by Whit Gibbons

February 16, 2014

I watched two fat beavers sitting side by side and eating from a pile of corn while three raccoons walked around them eating kernels off to either side. None of the five seemed to be paying attention to the others, but clearly the beavers had the prime spot in the center of the corn. They probably held the dominant role not because they are cute butterballs but because they have much bigger teeth. I was watching this supper scene on my computer after downloading photos from a wildlife camera. I had put the corn out on the ground as bait two days before.

Both video and still frame wildlife cameras have been used by hunters and wildlife ecologists for many years. The former want to determine when and where the best hunting opportunities are for game species. Wildlife researchers, on the other hand, assess what animals inhabit an area in order to make management recommendations or simply to better understand the biodynamics of a habitat. My kids gave me a wildlife camera a couple of years ago and I have developed a new appreciation for what lives in our woods and along our stream that we seldom encounter in person. Revealing wildlife's hidden biodiversity brings a greater appreciation for natural habitats in a region.

Our list of wildlife residents has grown significantly since we began capturing videos and still shots of nocturnal visitors to our cabin in the woods. We had seen several deer as well as their trails and other signs. But catching them on camera almost every time we put out corn has revealed they are much more abundant than is readily apparent. One reason is that most deer are active at night, and the wildlife cameras are equipped with infrared night vision. Likewise with armadillos. We find their diggings numerous places around the woods but only occasionally spot an active one. The wildlife cameras make it clear that we seldom see them because they come out primarily at night.

Raccoons amaze me with their ubiquity and abundance while demonstrating their ability to stay out of sight during the day. We have night photos at one corn pile of six coons together. They were joined by deer and a possum, though there was no interaction among the animals. They simply ignored each other. The next day we were unable to spot any of the night visitors. Where do they all go?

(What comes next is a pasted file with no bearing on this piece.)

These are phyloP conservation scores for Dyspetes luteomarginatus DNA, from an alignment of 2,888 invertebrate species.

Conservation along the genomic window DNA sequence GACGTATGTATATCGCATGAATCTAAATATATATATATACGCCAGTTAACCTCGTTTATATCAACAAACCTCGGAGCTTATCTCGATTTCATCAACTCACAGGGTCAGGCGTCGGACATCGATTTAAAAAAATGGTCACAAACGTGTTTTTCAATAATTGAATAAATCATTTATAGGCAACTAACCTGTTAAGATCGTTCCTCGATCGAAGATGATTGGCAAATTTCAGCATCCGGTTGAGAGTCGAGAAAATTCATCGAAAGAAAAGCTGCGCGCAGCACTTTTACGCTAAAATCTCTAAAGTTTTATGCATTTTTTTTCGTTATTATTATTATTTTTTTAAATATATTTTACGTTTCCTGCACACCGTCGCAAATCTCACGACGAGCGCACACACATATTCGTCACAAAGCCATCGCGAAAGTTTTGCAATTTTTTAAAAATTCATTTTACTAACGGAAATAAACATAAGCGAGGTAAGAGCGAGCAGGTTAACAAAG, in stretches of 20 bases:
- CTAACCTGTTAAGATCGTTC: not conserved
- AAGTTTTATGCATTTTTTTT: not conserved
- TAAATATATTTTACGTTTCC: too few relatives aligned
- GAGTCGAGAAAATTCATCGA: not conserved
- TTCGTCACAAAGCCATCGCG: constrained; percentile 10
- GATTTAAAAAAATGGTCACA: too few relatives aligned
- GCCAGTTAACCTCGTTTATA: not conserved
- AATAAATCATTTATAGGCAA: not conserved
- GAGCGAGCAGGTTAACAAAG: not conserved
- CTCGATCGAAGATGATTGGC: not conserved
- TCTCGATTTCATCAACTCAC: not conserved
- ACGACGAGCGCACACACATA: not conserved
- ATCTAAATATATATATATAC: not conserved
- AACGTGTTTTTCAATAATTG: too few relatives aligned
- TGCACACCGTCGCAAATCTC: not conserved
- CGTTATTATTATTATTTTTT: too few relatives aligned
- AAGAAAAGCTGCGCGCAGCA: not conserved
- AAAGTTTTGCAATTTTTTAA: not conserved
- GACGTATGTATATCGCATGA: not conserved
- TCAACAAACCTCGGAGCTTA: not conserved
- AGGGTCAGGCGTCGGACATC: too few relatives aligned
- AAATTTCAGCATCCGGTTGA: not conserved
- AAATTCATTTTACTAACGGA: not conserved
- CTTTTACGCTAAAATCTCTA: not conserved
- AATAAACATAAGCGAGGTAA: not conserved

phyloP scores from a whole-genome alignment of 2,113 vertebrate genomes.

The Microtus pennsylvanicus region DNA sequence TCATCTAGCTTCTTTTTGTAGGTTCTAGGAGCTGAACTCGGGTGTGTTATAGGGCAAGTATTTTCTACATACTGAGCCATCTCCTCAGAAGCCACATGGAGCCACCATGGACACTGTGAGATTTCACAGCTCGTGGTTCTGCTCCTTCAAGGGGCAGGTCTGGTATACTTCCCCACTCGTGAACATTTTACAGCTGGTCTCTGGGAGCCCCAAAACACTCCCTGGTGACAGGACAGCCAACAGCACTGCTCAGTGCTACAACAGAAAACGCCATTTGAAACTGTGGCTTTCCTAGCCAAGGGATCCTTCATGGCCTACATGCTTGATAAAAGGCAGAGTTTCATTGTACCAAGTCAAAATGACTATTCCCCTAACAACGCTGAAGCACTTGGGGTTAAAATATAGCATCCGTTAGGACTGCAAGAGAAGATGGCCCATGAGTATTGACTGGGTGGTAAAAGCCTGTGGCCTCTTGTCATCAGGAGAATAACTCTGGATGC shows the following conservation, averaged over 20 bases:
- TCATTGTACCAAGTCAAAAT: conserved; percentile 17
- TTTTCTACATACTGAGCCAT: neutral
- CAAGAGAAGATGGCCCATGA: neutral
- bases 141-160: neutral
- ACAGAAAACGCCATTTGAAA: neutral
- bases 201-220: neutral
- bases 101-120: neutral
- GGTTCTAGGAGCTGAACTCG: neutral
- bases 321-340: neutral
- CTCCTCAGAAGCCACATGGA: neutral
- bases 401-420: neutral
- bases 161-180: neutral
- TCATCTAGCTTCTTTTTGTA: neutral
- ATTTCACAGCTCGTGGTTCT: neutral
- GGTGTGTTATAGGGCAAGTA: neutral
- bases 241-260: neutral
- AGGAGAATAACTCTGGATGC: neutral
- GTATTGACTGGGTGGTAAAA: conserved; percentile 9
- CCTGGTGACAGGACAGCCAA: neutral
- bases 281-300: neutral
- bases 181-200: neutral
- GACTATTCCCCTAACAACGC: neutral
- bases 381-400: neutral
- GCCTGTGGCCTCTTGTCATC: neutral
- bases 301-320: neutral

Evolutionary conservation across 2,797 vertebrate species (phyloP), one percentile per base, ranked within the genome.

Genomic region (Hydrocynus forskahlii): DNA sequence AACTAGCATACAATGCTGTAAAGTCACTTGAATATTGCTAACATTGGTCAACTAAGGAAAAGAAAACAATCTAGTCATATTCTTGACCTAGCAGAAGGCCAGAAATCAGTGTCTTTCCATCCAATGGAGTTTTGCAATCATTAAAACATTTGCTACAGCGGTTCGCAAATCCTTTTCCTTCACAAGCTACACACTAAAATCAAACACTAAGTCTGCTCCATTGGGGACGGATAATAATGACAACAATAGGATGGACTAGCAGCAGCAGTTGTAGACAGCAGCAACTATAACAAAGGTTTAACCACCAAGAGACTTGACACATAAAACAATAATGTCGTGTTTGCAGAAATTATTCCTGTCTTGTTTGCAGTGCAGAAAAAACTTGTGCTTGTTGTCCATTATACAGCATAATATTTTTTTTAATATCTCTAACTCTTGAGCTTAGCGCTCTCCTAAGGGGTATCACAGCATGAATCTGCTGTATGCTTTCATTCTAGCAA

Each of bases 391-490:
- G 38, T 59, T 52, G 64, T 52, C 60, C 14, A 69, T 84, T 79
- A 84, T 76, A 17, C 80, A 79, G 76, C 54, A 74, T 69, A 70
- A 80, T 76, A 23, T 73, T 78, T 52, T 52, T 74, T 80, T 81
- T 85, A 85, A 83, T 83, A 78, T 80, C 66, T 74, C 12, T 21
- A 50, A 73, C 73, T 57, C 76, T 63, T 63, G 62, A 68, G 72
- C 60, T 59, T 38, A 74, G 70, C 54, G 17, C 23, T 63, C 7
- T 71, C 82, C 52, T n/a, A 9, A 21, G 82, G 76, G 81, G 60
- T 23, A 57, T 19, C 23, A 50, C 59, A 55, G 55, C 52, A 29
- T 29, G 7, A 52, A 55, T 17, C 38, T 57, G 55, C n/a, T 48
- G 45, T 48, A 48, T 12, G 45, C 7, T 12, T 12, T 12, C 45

Among our favorite surprises have been a bobcat walking across a beaver dam, an eastern flying squirrel landing on a tree trunk, and a red-shouldered hawk standing alongside the creek. One of the best action shots was of a barred owl that landed on a stump the camera was pointed at. In the owl's talons was a salamander known as a siren.

Your own yard might reveal unsuspected guests. A few weeks ago, my grandson got a wildlife camera for his birthday. He currently has it set up facing a small, active beaver dam, and next week we'll find out who came to visit. But he tested it first in our backyard. Among the expected inhabitants were a neighbor's house cat at night and a dog during the day. The surprises were a pair of raccoons one night and a possum the next.

Finding out that seldom-seen native animals are actually present in your area can be exciting. Admittedly, some animals may be more spectacular than others, but I am not intimidated by what has been discovered by friends and colleagues who use wildlife cameras in their field studies in southern Florida, Arizona, and Alaska. Sure, mountain lions, bears, and coyotes are impressive. But I am content to enjoy capturing a sighting of whatever we have lurking around that we rarely see. And think about it: how often are you likely to see beavers sharing a smorgasbord with raccoons? Probably never if mountain lions, bears, and coyotes are around to join them for supper.

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